If that was not enough, he had also fathered seven children in the sexually abusive incestuous relationship that started when she was just 11 years old and continued at least until 2003 when the last of her babies were born. Of the six who survived – Fritzl burned the body of a twin who died in his basement incinerator – three lived upstairs with him and his wife Rosemarie. She had been deceived into thinking that Elisabeth had run away to join a cult when she was 18 and was now somehow returning her own children to be looked after by doting grandparents.

The other three, a 19-year-old girl, Kerstin, 18-year-old Stefan and younger brother Felix, aged five, had been left to exist as well as they could with their mother in the dungeon below. Until they emerged last weekend – Kerstin in a coma from which she has not yet woken – none had ever seen the outside world except on a TV screen.

This weekend, 73-year-old Fritzl is in custody, still undergoing questioning by Austrian police and still largely insisting that what he did to his daughter was not wrong, insisting he drugged and imprisoned her to save her from addiction to drugs.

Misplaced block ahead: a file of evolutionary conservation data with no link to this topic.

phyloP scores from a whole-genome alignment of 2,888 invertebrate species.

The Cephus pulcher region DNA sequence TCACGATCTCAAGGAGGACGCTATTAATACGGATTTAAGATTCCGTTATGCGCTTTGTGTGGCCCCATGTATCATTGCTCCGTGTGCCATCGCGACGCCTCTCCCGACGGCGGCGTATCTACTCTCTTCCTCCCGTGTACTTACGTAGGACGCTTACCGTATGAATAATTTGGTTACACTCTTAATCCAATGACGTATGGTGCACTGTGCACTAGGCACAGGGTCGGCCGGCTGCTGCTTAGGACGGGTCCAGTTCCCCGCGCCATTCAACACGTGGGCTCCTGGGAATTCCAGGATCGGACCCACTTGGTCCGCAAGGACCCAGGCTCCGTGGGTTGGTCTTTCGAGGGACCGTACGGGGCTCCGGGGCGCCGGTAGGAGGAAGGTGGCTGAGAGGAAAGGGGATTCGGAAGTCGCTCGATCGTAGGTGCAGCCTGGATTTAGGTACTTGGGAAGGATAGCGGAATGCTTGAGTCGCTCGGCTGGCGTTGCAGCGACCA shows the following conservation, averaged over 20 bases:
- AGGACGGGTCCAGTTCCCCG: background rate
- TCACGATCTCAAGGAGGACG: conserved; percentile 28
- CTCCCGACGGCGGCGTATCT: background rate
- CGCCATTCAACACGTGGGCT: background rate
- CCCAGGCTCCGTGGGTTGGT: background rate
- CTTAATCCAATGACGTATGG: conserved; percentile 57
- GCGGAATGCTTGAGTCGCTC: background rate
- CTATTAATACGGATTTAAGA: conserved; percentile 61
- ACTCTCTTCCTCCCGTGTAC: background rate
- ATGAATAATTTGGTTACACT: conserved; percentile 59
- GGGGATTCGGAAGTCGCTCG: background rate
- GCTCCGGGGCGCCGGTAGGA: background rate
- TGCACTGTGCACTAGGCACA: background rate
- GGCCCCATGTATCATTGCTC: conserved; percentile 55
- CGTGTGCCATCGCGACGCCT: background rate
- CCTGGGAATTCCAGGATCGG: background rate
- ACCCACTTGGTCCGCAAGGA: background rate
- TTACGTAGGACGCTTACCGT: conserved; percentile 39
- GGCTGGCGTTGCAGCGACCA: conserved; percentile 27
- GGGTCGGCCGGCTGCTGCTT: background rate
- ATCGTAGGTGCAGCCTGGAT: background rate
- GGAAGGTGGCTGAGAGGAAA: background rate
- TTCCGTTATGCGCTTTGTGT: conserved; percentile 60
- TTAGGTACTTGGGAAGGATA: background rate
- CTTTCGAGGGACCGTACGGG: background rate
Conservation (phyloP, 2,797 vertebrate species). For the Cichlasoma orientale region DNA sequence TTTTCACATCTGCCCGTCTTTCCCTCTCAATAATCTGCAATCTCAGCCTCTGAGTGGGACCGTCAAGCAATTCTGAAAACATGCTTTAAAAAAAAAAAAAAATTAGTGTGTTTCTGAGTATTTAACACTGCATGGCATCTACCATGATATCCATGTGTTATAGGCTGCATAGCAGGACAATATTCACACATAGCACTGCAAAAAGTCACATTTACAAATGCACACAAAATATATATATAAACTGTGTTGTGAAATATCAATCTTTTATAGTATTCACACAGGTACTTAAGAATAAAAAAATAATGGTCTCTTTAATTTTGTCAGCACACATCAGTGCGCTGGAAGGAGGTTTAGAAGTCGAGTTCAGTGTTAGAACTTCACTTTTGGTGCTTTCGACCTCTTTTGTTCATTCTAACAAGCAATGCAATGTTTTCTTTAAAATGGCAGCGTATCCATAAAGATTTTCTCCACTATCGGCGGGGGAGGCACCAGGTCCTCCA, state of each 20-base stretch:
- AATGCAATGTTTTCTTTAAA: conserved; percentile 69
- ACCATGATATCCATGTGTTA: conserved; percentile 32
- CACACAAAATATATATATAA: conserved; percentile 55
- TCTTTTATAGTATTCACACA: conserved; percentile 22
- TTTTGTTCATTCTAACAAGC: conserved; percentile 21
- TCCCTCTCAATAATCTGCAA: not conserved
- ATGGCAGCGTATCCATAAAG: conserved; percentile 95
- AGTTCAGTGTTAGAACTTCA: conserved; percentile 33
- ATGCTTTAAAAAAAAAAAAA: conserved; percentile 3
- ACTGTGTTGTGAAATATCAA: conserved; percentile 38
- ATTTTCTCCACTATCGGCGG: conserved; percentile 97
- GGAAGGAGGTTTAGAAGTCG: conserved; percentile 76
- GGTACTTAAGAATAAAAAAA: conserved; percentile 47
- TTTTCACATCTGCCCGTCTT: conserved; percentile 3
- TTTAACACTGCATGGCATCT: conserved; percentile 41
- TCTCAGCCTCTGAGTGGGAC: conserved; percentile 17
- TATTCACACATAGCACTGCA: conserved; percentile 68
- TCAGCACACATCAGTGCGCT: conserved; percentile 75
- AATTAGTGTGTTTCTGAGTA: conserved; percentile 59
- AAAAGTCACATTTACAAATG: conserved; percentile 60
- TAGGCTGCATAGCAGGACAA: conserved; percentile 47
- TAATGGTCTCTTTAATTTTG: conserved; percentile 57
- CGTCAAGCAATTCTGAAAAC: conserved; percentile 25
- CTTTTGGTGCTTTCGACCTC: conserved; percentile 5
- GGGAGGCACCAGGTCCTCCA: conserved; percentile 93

But like the Soham murders and the Fred West case in the UK, the case of the cellar children has prompted a bout of soul-searching not only in Austria but across the world. With fresh details of their imprisonment emerging daily, new questions arise over how Fritzl, who was jailed for rape in the Sixties, got away with his crime for so long in the midst of a busy and orderly community. Why did the authorities allow a convicted sex offender to adopt and foster children when there was no proof he was their grandfather? Is it conceivable that his wife, as police seem to believe, knew nothing of the tragedy being played out daily in the basement of her own home? And what does the crime say about an Austrian society still collectively embarrassed by the story of Natascha Kampusch, who only two years ago escaped after eight years of captivity in Vienna?

Police pictures of the dungeon give a heartbreaking insight into the world of Elisabeth and her three imprisoned children. The most poignant shows a family bathroom which while cramped – the pine-panelled ceiling is only 5ft 6in high – shows signs of normality in total conflict with the reality of their situation.